31. It is stated in Paragraph 1 that organic food________.
A. is considered as a better choice
B. is mostly supplied by world-famous companies
C. has become popular over the last 50 years
D. reflects the change of production practices
32. Farmers use artificial fertilizers and pesticides to________.
A. satisfy people’s critical demand
B. develop better farming technology
C. get a higher crop yield
D. keep people in better health
33. According to Paragraph 3, organic food________.
A. has gone down in quality
B. has more nutrients
C. can replace mass-produced food
D. lacks Vitamin C
34. What does the author say about meat and poultry?
A. Organic meat and poultry is hardly available.
B. A great amount of meat is consumed every year.
C. Merciless killing of the animals lowers their quality.
D. They may contain antibiotics and growth hormones.
35. In the last paragraph, people are advised to _______.
A. eat traditional produce and meat
B. return to mass-produced fruits
C. do the cost and availability research
D. try organic product for better health and taste
Drinking wastewater? The idea may sound distasteful, but new federally funded research says more Americans are doing so—whether they know or not—and this reuse will be increasingly necessary as the U.S. population expands.
Treated wastewater poses no greater health risks than existing water supplies and, in some cases, may be even safer to drink, according to a report released by the National Research Council. “We believe water reuse is an option to deal with growing water scarcity,especially in coastally areas,” says Jorg Drewes, an engineering professor at the Colorado School of Mines. “This can be done reliably without putting the public at risk,” he says, citing technological advances. He says it’s a waste not to reuse the nation’s wastewater, because almost all of it is treated before discharge. This water includes storm runoff (径流) as well as used water from homes, business and factories.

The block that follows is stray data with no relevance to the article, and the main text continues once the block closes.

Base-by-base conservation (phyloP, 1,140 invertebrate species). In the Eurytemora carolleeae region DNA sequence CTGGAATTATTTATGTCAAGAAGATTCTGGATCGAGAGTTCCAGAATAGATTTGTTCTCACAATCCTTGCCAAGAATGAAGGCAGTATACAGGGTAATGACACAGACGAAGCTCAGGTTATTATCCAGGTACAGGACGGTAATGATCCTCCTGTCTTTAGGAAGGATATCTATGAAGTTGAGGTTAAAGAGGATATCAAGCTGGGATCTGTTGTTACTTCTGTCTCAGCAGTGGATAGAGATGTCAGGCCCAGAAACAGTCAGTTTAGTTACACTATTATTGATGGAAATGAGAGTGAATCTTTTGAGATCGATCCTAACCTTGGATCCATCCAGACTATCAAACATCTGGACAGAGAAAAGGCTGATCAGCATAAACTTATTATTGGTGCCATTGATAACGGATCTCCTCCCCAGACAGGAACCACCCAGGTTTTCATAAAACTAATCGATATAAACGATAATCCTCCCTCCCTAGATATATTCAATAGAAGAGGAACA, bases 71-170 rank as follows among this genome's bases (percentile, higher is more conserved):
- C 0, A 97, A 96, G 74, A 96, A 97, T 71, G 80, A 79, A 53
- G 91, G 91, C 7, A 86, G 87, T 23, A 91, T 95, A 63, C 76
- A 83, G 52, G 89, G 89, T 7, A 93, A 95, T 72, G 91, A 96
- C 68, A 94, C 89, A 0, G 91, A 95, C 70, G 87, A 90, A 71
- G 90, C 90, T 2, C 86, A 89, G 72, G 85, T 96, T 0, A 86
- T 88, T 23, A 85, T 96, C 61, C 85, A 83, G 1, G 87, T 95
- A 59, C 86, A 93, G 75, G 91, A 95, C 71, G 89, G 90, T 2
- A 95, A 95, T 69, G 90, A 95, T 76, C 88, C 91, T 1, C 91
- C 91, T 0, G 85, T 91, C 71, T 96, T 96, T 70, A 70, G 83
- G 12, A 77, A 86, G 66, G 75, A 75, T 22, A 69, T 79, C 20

In many places, the report says, the public does not realize it’s drinking water that was treated after being discharged as wastewater somewhere upstream. For example, wastewater discharged into the Trinity River from Dallas/Fort Worth flows south into Lake Livingston, the source for Houston’s drinking water.
Despite the growing importance of this reuse, the report says there’s been no systemic analysis of its extent nationwide since a 1980 study by the U.S. Environmental Protection Agency (EPA). Alan Roberson of the American Water Works Association says wastewater reuse is common, so the council’s report is important but not surprising. Roberson expects this recycling will continue to increase, especially for irrigation and industrial needs. He says it will take longer to establish potable (适于饮用的) uses because of public nervousness aboutdrinking wastewater, however treated.
“We have to do something to address water scarcity,” says Olga Naidenko, a senior scientist at the non-profit Environmental Working Group. “Less than 10% of potable water is used for drinking, cooking, showering or dishwashing. We flush it down the toilet, literally.”Technologies exist to safely treat the water, she says, although some are expensive.
The report says water reuse projects tend to cost more than most water conservation options but less than sweater desalination (脱盐) and other supply alternatives. It calls on the EAP to develop rules that set safe national standards.
36. As can be learned from Paragraph 1, drinking wastewater .
A. is to become a growing necessity
B. is well received by the Americans
C. has caused heated public debates
D. has become the dominant option
37. Which of the following statements would Jorg Drewes agree to?
A. Water reuse may eventually put the public at risk.
B. Water reuse is preferable to wasting water.
C. Water reuse is far from a solution to water shortage.
D. Water reuse is possible only after greater tech advances.